Applied Math Colloquium

Friday, February 1, 2013, 11:30 AM
Cullimore Lecture Hall, Lecture Hall II
New Jersey Institute of Technology


Simulating fluid flow and solute transport in a compliant tube

Anita Layton


Department of Mathematics, Duke University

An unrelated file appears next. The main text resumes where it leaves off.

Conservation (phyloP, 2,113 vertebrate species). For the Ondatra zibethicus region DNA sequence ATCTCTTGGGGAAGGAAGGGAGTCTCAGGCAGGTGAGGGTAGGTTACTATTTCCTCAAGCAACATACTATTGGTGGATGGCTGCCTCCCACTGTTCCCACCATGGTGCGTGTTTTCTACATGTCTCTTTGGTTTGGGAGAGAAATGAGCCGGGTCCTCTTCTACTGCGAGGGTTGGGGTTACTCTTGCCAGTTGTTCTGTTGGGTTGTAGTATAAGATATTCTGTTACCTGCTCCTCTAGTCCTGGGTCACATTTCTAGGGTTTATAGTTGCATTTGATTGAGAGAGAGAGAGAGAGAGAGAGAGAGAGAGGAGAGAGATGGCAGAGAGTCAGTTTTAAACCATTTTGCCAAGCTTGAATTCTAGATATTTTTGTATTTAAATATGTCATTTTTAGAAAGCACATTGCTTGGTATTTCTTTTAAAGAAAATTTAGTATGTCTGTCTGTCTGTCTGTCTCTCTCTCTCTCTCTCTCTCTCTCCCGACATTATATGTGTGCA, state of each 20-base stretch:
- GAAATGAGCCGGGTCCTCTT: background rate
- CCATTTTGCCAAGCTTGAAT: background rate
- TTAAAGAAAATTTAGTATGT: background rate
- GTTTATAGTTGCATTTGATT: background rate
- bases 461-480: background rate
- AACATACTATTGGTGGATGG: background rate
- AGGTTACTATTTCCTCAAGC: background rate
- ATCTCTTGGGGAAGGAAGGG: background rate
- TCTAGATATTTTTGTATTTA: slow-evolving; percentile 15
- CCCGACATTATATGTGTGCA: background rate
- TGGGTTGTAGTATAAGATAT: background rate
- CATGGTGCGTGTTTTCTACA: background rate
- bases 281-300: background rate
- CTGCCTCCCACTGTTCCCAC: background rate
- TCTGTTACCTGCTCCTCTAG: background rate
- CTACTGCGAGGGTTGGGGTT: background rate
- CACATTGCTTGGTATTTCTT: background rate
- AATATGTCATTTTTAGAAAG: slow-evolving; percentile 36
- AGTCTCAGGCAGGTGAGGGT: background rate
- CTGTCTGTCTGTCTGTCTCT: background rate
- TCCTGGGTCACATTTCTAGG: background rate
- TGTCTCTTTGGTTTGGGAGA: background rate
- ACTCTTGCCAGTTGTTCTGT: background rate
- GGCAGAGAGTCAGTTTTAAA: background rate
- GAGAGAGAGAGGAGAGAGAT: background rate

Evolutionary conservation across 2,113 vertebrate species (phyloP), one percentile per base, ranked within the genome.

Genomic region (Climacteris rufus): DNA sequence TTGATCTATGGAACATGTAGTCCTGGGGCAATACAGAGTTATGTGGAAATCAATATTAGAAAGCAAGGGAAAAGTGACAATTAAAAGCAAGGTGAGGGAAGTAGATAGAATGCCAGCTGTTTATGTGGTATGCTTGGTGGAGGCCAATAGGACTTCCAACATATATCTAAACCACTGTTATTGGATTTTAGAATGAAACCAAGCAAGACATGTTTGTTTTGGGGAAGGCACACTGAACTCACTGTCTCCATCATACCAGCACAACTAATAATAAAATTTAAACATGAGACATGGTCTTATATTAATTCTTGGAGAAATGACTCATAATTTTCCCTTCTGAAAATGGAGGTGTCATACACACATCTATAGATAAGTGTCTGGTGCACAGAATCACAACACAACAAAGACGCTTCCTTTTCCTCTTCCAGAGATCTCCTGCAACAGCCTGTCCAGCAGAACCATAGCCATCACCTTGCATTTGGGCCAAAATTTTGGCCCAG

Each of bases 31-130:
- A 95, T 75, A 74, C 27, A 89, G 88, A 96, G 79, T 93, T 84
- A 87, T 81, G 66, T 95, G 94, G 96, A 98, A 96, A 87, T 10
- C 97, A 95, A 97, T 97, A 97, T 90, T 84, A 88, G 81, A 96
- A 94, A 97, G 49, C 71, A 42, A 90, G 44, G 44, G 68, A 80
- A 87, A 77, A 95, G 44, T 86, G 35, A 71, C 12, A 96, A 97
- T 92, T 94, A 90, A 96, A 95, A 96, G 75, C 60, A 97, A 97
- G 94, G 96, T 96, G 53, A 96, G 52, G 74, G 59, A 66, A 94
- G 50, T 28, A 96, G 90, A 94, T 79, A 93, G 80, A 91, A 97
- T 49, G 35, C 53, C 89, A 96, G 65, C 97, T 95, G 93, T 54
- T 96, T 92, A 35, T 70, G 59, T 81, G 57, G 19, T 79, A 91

We present a hybrid numerical method for simulating fluid flow through a compliant closed tube, driven by an internal source and sink. Fluid motion is described by the Navier-Stokes equations, with a singular force due to the stretching of the moving tubular interface. Model geometry is assumed to be axisymmetric, and the governing equations are implemented in axisymmetric cylindrical coordinates, which capture 3D flow dynamics with only 2D computations. To solve the model equations, we decompose the velocity into a ``Stokes'' part and a ``regular'' part. The first part is determined by the Stokes equations and the singular interfacial force. The Stokes solution is obtained using the immersed interface method, which gives second-order accurate values by incorporating known jumps for the solution and its derivatives into a finite difference method. The regular part of the velocity is given by the Navier-Stokes equations, a body force resulting from the Stokes part, and the sink and source terms. The regular velocity is obtained using a time-stepping method that combines the semi-Lagrangian method with the backward difference formula. Because the body force is continuous, jump conditions are not necessary. Numerical results are presented that indicate second-order accuracy of the method. The model is used to simulate the transport of nitric oxide along an afferent arteriole. Nitric oxide is a vasodilator, whereas the afferent arteriole exhibits the myogenic response, by which the vessel constricts in response to an increase in hydrostatic pressure.